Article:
Here is a legend from local Sarawakians about the King of Fruits – the durian – you probably never heard of:
Once upon a time, there was a poor family of eight who earned their living through farming.
The sad part was the father, who was supposed to be the head of the family, was a lazy man.
So all the work and responsibilities fell to the mother.
One day, the mother fell sick and was unable to work on the farm. Even so, the father still refused to work and continued with his lazy ways.
Slowly, the family’s food storage started getting low and their farm slowly turned into a jungle.
As she lay on her sickbed, the mother prayed to God to save her young children from starvation.
Thinking there was no hope for her to get better and being sick was a burden for her children, the mother decided to kill herself.
She then jumped into a deep pool and drowned to death.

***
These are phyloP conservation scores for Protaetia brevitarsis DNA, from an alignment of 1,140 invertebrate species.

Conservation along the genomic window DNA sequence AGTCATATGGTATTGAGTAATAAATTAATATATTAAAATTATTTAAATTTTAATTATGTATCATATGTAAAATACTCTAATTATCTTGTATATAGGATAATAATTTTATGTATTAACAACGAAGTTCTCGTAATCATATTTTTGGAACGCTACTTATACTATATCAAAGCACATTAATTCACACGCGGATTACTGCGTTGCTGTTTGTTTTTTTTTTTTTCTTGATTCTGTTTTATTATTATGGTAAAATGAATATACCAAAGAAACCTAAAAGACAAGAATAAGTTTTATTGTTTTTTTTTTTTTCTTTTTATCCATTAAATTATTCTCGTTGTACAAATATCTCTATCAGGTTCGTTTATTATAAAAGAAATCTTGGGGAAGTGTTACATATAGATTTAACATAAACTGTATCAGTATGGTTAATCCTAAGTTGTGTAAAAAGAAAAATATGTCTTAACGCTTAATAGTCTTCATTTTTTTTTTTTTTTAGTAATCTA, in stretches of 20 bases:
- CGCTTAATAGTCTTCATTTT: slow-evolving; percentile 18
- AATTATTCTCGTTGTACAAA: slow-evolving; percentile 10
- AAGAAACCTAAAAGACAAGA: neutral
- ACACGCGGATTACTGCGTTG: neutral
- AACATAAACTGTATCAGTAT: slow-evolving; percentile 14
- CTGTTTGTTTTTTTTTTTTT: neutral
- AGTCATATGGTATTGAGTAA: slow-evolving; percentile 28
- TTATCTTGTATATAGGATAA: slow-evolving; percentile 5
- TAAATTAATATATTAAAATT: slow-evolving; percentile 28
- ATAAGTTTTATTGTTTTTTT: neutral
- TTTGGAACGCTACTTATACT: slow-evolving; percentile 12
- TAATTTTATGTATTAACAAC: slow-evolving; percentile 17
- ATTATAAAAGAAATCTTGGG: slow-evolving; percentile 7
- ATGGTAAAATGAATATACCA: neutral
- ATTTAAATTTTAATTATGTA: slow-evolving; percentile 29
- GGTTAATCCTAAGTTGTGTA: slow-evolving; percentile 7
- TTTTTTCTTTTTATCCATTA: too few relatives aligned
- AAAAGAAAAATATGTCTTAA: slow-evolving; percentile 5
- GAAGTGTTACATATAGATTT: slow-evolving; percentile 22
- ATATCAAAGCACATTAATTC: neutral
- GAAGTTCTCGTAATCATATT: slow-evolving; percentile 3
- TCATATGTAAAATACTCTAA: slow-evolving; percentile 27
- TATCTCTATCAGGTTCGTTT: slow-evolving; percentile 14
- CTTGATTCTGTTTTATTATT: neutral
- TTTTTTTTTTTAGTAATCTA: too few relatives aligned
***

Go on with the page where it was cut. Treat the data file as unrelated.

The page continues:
A few nights after her death, the children dreamed that the mother told them to go to her tomb where they would find food.
When they woke up, they realised all of them had the same dream. Believing the words of their mother, they all went to her tomb.
There, they saw a tall tree bearing hundreds of thorny fruits. When they tasted the flesh of the fruit, they found it to be sweet and delicious.
Thus, this was how durian came about.
Another meaning of liu lian or durian
The Chinese word for durian, “liu lian” also means to ‘stop and stay’. According to Lee, in the olden days, before Chinese merchants sailed to the islands of the South Seas, their wives or parents always warned them not to eat any durian.
They believed that those who once tasted its flavour, would forever stay in that foreign country.